Grants, NM to Mount Taylor
MILES 400-420


The first big climb since leaving the border.

I left Grants with a bit of a pep in my step. I had just spent the night with Hugo and Carol Mumm, trail angels who thoughtfully maintain a water cache beside the dry and rugged Malpais, but trail angels who’d also hosted me, and several others that night, five years ago. They are a kind and energetic duo, and I was so fortunate that they were eager to host me for the night.

They encouraged me to slackpack through town, in addition to several miles the following day, and I was happy to relieve my body of my pack’s weight, which although light heading into town, is still noticeable. Weightless, I felt joyful and free. And eager for a beer! Hugo and Carol were excited to buy me my beverage of choice, and once at their home, Hugo suggested I have one before getting down to the nitty gritty. Shower, laundry, resupply, etc.


Hugo and Carol recommended I take a couple small bottles for the trek.

That night we went to a nearby diner called WOW. I ordered the same dish as Hugo, a baked trout with cauliflower, baked potatoe and side salad. I cleaned the plate clear of every crumb, and Hugo laughed thinking that I might eat the plate.

By morning, I said goodbye to Hugo and Carol knowing that I’d always have a place to stay if I passed through again. Although I don’t intend to do another thru-hike of the CDT anytime soon, the area to the north is one of my favorites on the whole of the CDT, and I certainly would be tempted to return.

From Grants, the trail heads east toward Mount Taylor. I stood on the 11,301-foot summit just before 4pm, a stark difference to five years ago, when three other hikers and I camped on top. Soon after, my feet hit snow for a short moment, and the ascent down Mount Taylor served as a good experience because it helped me realize exactly what gear I’d need in preparation for Colorado, and it also solidified, right then and there, that I would be hiking the Creede Route. I will not be hiking the long, horseshoe route along the official Continental Divide as I had done in 2011. Nope. Not me. I’ve had enough snow this year already. I’ll take the shortcut.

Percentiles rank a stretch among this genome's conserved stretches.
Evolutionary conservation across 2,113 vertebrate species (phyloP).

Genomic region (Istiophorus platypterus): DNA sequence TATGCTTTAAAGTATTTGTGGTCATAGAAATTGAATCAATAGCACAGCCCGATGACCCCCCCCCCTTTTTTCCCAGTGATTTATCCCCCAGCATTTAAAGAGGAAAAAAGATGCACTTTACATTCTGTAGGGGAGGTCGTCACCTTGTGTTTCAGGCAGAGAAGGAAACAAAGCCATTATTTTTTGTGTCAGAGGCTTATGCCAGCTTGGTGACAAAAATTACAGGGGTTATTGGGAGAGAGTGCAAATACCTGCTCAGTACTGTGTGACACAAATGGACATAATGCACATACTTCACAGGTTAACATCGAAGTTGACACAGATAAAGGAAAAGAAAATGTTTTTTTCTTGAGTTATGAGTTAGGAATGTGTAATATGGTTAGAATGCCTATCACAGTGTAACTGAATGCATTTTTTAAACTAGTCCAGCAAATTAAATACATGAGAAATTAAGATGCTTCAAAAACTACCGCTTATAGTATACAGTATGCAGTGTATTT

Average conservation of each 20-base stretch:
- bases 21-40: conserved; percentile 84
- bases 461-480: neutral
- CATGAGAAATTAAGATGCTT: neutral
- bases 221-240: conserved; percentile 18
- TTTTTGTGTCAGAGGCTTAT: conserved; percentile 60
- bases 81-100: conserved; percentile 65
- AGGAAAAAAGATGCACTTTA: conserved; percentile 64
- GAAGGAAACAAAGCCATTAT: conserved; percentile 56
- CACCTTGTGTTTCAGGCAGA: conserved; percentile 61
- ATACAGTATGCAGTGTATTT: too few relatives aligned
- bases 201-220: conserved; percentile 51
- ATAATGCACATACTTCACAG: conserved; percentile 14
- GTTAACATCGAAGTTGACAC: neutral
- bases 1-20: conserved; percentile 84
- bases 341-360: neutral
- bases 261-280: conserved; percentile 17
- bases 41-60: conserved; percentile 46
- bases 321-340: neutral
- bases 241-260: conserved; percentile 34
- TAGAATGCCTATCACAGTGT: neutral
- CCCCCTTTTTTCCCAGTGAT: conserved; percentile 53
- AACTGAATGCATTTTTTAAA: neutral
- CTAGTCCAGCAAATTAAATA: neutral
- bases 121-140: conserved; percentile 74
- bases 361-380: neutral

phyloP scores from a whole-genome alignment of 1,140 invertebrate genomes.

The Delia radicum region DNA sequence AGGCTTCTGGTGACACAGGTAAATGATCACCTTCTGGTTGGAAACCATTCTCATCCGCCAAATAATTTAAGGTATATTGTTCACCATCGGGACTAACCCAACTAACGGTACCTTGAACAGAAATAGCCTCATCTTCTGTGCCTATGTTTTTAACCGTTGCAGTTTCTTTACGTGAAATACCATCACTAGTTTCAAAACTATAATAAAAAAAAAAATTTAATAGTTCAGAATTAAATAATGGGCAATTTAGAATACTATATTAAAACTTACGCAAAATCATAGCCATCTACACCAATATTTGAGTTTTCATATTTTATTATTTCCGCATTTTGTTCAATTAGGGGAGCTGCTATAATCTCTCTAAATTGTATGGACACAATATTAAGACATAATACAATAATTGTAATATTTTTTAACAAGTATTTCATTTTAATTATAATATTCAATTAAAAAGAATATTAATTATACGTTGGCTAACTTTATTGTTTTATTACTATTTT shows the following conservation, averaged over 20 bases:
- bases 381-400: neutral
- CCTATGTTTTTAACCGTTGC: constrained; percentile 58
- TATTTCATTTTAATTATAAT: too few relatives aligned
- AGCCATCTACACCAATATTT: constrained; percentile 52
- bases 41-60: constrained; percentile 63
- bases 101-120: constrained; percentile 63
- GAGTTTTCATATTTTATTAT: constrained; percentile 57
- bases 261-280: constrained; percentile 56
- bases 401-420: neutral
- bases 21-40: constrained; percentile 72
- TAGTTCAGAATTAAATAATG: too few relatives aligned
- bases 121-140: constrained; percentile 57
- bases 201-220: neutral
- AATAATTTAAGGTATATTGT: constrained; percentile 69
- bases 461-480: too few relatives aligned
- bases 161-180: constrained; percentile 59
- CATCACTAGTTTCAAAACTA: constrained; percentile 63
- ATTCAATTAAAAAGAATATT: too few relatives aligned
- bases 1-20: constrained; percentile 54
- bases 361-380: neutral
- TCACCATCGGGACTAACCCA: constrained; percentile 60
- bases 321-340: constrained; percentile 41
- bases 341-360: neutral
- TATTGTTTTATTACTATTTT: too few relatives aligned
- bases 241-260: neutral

Which, brings me to a topic that Hugo brought up. They wondered why I didn’t hike the highway into Grants. Apparently the official trail walks the highway, then the Malpais, and then does this long, circuitous route afterward (if you’re a southbound hiker). I cut through the middle hiking the Malpais, then the dirt and gravel roads through Bonita and Zuni Canyons. Apparently if I’d hiked the road, instead of the above route, I’d have saved 20 miles. Although tempted to shave miles, I don’t enjoy hiking pavement. After hiking heaps of miles along pavement in New Zealand’s north island, and after having hiked the Anaconda Route on the CDT in 2011, I won’t be siding in favor of pavement unless it’s to avoid fire or a particularly intimidating blizzard.

And on a different note, another topic Hugo spurred, I’ve been crusing along at a pretty fast pace. My goal is to reach Cumbres Pass (CO/NM border) roughly by the week’s end, which will amount to an overall average of nearly 27 miles per day, including town stops. I’ve set a personal goal for myself, and let me tell you, the zero day that sits in my future is sure gonna feel good.

Off to the Cibola National Forest!
Thanks for reading,

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